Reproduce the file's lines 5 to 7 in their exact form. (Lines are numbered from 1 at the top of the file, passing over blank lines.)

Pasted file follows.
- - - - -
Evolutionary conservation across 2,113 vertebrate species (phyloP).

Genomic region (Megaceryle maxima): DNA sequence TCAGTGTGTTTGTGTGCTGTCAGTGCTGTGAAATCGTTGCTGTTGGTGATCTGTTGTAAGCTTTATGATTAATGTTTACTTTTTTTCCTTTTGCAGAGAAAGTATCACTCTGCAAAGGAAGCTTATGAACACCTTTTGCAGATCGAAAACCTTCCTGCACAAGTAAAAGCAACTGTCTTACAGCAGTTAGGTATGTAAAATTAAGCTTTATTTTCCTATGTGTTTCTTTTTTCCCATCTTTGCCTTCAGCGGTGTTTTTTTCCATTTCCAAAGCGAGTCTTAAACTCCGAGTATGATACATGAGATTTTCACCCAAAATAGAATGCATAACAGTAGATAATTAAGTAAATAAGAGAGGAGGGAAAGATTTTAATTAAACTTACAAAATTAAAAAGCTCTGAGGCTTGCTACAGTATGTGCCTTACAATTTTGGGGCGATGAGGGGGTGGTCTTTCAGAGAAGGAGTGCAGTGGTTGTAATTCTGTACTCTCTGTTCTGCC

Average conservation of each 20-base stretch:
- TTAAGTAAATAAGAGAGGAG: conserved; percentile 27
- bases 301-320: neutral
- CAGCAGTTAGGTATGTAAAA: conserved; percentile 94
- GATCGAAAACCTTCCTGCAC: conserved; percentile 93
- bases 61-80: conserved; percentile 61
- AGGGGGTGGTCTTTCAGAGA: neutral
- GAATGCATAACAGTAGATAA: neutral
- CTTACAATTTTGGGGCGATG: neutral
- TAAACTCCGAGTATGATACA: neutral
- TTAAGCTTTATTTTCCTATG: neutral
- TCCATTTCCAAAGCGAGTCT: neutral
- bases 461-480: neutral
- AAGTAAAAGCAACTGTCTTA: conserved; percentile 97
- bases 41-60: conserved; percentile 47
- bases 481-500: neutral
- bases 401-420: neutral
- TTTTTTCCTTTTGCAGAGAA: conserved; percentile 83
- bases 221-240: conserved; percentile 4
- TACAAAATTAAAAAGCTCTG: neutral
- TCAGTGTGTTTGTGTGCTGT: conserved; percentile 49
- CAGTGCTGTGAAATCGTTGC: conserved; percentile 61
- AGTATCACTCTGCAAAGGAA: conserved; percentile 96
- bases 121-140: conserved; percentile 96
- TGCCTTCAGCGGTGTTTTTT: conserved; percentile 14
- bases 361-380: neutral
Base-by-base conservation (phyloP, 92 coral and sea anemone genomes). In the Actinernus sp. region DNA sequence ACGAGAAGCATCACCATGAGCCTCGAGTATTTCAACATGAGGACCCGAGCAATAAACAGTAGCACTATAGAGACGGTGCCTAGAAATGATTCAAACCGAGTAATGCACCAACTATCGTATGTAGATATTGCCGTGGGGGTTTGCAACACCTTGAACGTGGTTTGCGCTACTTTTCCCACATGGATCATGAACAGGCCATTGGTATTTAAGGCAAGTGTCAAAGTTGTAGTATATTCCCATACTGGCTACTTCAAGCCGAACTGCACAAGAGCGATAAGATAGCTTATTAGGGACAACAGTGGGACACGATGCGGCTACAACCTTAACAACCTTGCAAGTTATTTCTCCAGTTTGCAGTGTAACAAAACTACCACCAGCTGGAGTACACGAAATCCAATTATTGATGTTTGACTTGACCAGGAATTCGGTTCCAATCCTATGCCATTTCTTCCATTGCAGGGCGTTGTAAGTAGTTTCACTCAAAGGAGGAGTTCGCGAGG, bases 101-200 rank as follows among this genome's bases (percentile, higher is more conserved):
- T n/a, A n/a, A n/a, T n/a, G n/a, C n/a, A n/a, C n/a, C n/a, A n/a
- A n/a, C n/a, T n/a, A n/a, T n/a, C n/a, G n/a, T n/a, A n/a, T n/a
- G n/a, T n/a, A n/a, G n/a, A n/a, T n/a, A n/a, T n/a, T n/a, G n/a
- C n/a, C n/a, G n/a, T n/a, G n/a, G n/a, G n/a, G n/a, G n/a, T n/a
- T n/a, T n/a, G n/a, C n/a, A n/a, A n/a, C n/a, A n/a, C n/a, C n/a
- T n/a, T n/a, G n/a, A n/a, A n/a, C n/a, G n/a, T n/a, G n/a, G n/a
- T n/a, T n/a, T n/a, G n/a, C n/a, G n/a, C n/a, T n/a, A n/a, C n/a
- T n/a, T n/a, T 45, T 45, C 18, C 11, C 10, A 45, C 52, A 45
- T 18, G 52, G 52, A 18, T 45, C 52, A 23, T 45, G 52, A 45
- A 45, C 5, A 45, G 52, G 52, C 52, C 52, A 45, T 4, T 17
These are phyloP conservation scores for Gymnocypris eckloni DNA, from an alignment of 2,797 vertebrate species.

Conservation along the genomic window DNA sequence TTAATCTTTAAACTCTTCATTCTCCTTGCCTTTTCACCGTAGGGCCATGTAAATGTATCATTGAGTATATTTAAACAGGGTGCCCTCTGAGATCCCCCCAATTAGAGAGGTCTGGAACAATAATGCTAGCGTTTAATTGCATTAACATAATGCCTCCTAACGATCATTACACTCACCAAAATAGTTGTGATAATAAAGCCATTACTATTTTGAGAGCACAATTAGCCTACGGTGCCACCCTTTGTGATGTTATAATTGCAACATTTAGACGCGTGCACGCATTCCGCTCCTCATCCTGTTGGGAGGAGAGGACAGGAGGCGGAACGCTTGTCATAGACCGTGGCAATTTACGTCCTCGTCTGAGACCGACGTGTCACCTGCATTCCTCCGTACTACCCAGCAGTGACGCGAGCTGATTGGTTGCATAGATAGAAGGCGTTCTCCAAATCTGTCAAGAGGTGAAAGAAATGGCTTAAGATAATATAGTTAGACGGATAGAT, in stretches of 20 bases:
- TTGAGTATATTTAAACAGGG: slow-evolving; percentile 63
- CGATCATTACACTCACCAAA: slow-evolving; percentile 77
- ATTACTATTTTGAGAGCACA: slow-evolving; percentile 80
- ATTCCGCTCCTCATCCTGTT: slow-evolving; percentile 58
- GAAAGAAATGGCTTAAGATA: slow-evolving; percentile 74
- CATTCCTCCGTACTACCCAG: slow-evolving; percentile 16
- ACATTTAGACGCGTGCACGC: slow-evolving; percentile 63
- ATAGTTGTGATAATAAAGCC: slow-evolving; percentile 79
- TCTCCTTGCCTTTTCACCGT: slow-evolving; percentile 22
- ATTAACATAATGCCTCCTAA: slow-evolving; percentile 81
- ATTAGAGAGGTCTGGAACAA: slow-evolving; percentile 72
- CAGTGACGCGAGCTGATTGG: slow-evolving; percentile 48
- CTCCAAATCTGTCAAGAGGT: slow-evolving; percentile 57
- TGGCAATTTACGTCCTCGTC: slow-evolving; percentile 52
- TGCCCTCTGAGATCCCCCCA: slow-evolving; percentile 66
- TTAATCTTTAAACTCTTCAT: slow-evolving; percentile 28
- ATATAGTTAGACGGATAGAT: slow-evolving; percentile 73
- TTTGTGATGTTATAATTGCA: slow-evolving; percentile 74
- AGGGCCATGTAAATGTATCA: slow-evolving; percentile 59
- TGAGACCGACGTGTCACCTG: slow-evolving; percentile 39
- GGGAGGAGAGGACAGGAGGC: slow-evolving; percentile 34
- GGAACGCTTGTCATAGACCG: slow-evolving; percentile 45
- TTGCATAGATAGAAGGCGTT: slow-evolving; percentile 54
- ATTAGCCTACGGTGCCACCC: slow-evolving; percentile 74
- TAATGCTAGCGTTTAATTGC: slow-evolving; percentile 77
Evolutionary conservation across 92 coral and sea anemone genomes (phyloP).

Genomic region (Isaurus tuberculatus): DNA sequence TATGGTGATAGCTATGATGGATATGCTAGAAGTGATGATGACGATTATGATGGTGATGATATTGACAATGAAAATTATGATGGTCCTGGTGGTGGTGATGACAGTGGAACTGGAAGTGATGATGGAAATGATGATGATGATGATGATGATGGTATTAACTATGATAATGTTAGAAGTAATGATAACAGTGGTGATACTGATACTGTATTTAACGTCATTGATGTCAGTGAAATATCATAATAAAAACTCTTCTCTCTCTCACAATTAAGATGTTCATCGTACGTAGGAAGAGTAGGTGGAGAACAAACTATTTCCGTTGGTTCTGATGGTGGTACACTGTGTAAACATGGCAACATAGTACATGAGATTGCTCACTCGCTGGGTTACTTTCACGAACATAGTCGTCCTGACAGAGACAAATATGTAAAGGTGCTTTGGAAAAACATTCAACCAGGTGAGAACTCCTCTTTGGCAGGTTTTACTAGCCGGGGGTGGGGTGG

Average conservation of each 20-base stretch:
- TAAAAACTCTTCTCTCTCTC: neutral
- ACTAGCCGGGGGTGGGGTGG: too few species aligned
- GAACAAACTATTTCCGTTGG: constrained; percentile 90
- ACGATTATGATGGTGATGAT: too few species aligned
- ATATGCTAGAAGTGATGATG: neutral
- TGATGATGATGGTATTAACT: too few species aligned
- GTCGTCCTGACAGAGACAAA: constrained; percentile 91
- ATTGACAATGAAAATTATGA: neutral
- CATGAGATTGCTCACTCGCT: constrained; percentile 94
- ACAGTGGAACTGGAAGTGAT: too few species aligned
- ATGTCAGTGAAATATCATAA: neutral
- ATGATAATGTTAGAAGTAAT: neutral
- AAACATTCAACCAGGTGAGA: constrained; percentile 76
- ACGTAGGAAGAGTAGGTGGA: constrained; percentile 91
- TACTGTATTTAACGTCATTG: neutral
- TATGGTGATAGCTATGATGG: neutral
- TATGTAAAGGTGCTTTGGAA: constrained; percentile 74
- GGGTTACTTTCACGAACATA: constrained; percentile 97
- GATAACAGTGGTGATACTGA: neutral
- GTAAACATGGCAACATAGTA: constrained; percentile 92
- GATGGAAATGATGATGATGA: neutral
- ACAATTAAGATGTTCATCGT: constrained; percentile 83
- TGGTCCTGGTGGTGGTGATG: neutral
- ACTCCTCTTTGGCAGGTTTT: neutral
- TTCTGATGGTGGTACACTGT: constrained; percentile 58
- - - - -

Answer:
- bases 301-320: neutral
- CAGCAGTTAGGTATGTAAAA: conserved; percentile 94
- GATCGAAAACCTTCCTGCAC: conserved; percentile 93